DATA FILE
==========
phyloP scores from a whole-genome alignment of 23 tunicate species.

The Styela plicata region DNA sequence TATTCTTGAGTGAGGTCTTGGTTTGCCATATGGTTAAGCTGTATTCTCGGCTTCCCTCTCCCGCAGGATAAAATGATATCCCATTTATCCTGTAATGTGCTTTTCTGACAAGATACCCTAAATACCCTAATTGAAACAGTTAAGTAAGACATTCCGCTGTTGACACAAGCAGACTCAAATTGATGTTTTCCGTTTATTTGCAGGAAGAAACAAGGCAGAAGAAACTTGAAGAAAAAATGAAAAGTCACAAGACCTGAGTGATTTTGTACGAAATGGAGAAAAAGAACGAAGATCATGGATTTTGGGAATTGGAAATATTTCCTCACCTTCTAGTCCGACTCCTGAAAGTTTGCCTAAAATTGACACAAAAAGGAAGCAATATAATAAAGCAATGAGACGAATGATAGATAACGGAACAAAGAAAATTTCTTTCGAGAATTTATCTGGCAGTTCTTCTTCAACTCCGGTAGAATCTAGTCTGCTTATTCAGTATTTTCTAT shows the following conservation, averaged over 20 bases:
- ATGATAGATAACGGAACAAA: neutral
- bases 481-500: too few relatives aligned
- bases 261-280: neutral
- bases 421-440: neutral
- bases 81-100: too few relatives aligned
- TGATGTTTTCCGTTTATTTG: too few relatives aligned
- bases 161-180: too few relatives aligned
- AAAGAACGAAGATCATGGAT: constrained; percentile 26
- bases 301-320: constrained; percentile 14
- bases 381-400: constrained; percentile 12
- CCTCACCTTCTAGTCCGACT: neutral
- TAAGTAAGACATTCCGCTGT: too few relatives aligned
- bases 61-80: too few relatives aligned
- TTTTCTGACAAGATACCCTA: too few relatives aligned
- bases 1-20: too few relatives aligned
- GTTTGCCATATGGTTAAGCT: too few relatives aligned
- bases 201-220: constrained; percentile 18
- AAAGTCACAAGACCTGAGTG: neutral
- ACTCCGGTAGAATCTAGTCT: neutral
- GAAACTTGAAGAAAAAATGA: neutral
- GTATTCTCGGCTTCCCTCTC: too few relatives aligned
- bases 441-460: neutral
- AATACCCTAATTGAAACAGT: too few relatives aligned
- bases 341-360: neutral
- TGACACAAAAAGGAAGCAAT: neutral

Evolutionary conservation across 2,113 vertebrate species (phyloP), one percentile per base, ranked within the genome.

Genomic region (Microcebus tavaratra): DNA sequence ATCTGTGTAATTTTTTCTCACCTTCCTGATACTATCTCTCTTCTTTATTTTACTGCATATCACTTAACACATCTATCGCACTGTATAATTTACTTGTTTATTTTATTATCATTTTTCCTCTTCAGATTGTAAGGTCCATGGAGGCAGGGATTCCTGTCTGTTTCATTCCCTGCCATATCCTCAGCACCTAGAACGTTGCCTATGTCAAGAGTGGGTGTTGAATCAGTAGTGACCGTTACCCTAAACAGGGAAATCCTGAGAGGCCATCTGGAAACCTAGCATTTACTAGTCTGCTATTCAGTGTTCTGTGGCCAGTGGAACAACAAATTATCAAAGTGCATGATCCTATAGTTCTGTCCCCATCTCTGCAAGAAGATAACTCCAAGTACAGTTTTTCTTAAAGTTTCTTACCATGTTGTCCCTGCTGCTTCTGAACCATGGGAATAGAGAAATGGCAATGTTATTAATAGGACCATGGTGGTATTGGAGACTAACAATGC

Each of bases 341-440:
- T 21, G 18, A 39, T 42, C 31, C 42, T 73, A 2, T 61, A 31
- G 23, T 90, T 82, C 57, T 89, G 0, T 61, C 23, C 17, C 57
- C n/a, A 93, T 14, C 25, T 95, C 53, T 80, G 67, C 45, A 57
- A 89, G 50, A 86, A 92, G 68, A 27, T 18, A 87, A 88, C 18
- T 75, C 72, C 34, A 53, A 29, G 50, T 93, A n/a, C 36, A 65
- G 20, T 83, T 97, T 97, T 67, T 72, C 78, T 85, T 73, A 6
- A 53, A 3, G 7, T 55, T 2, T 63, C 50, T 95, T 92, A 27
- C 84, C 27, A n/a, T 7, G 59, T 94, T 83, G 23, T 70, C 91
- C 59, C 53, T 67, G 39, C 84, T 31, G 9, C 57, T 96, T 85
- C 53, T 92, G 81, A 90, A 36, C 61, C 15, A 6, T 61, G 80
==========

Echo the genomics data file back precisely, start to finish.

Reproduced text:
phyloP scores from a whole-genome alignment of 23 tunicate species.

The Styela plicata region DNA sequence TATTCTTGAGTGAGGTCTTGGTTTGCCATATGGTTAAGCTGTATTCTCGGCTTCCCTCTCCCGCAGGATAAAATGATATCCCATTTATCCTGTAATGTGCTTTTCTGACAAGATACCCTAAATACCCTAATTGAAACAGTTAAGTAAGACATTCCGCTGTTGACACAAGCAGACTCAAATTGATGTTTTCCGTTTATTTGCAGGAAGAAACAAGGCAGAAGAAACTTGAAGAAAAAATGAAAAGTCACAAGACCTGAGTGATTTTGTACGAAATGGAGAAAAAGAACGAAGATCATGGATTTTGGGAATTGGAAATATTTCCTCACCTTCTAGTCCGACTCCTGAAAGTTTGCCTAAAATTGACACAAAAAGGAAGCAATATAATAAAGCAATGAGACGAATGATAGATAACGGAACAAAGAAAATTTCTTTCGAGAATTTATCTGGCAGTTCTTCTTCAACTCCGGTAGAATCTAGTCTGCTTATTCAGTATTTTCTAT shows the following conservation, averaged over 20 bases:
- ATGATAGATAACGGAACAAA: neutral
- bases 481-500: too few relatives aligned
- bases 261-280: neutral
- bases 421-440: neutral
- bases 81-100: too few relatives aligned
- TGATGTTTTCCGTTTATTTG: too few relatives aligned
- bases 161-180: too few relatives aligned
- AAAGAACGAAGATCATGGAT: constrained; percentile 26
- bases 301-320: constrained; percentile 14
- bases 381-400: constrained; percentile 12
- CCTCACCTTCTAGTCCGACT: neutral
- TAAGTAAGACATTCCGCTGT: too few relatives aligned
- bases 61-80: too few relatives aligned
- TTTTCTGACAAGATACCCTA: too few relatives aligned
- bases 1-20: too few relatives aligned
- GTTTGCCATATGGTTAAGCT: too few relatives aligned
- bases 201-220: constrained; percentile 18
- AAAGTCACAAGACCTGAGTG: neutral
- ACTCCGGTAGAATCTAGTCT: neutral
- GAAACTTGAAGAAAAAATGA: neutral
- GTATTCTCGGCTTCCCTCTC: too few relatives aligned
- bases 441-460: neutral
- AATACCCTAATTGAAACAGT: too few relatives aligned
- bases 341-360: neutral
- TGACACAAAAAGGAAGCAAT: neutral

Evolutionary conservation across 2,113 vertebrate species (phyloP), one percentile per base, ranked within the genome.

Genomic region (Microcebus tavaratra): DNA sequence ATCTGTGTAATTTTTTCTCACCTTCCTGATACTATCTCTCTTCTTTATTTTACTGCATATCACTTAACACATCTATCGCACTGTATAATTTACTTGTTTATTTTATTATCATTTTTCCTCTTCAGATTGTAAGGTCCATGGAGGCAGGGATTCCTGTCTGTTTCATTCCCTGCCATATCCTCAGCACCTAGAACGTTGCCTATGTCAAGAGTGGGTGTTGAATCAGTAGTGACCGTTACCCTAAACAGGGAAATCCTGAGAGGCCATCTGGAAACCTAGCATTTACTAGTCTGCTATTCAGTGTTCTGTGGCCAGTGGAACAACAAATTATCAAAGTGCATGATCCTATAGTTCTGTCCCCATCTCTGCAAGAAGATAACTCCAAGTACAGTTTTTCTTAAAGTTTCTTACCATGTTGTCCCTGCTGCTTCTGAACCATGGGAATAGAGAAATGGCAATGTTATTAATAGGACCATGGTGGTATTGGAGACTAACAATGC

Each of bases 341-440:
- T 21, G 18, A 39, T 42, C 31, C 42, T 73, A 2, T 61, A 31
- G 23, T 90, T 82, C 57, T 89, G 0, T 61, C 23, C 17, C 57
- C n/a, A 93, T 14, C 25, T 95, C 53, T 80, G 67, C 45, A 57
- A 89, G 50, A 86, A 92, G 68, A 27, T 18, A 87, A 88, C 18
- T 75, C 72, C 34, A 53, A 29, G 50, T 93, A n/a, C 36, A 65
- G 20, T 83, T 97, T 97, T 67, T 72, C 78, T 85, T 73, A 6
- A 53, A 3, G 7, T 55, T 2, T 63, C 50, T 95, T 92, A 27
- C 84, C 27, A n/a, T 7, G 59, T 94, T 83, G 23, T 70, C 91
- C 59, C 53, T 67, G 39, C 84, T 31, G 9, C 57, T 96, T 85
- C 53, T 92, G 81, A 90, A 36, C 61, C 15, A 6, T 61, G 80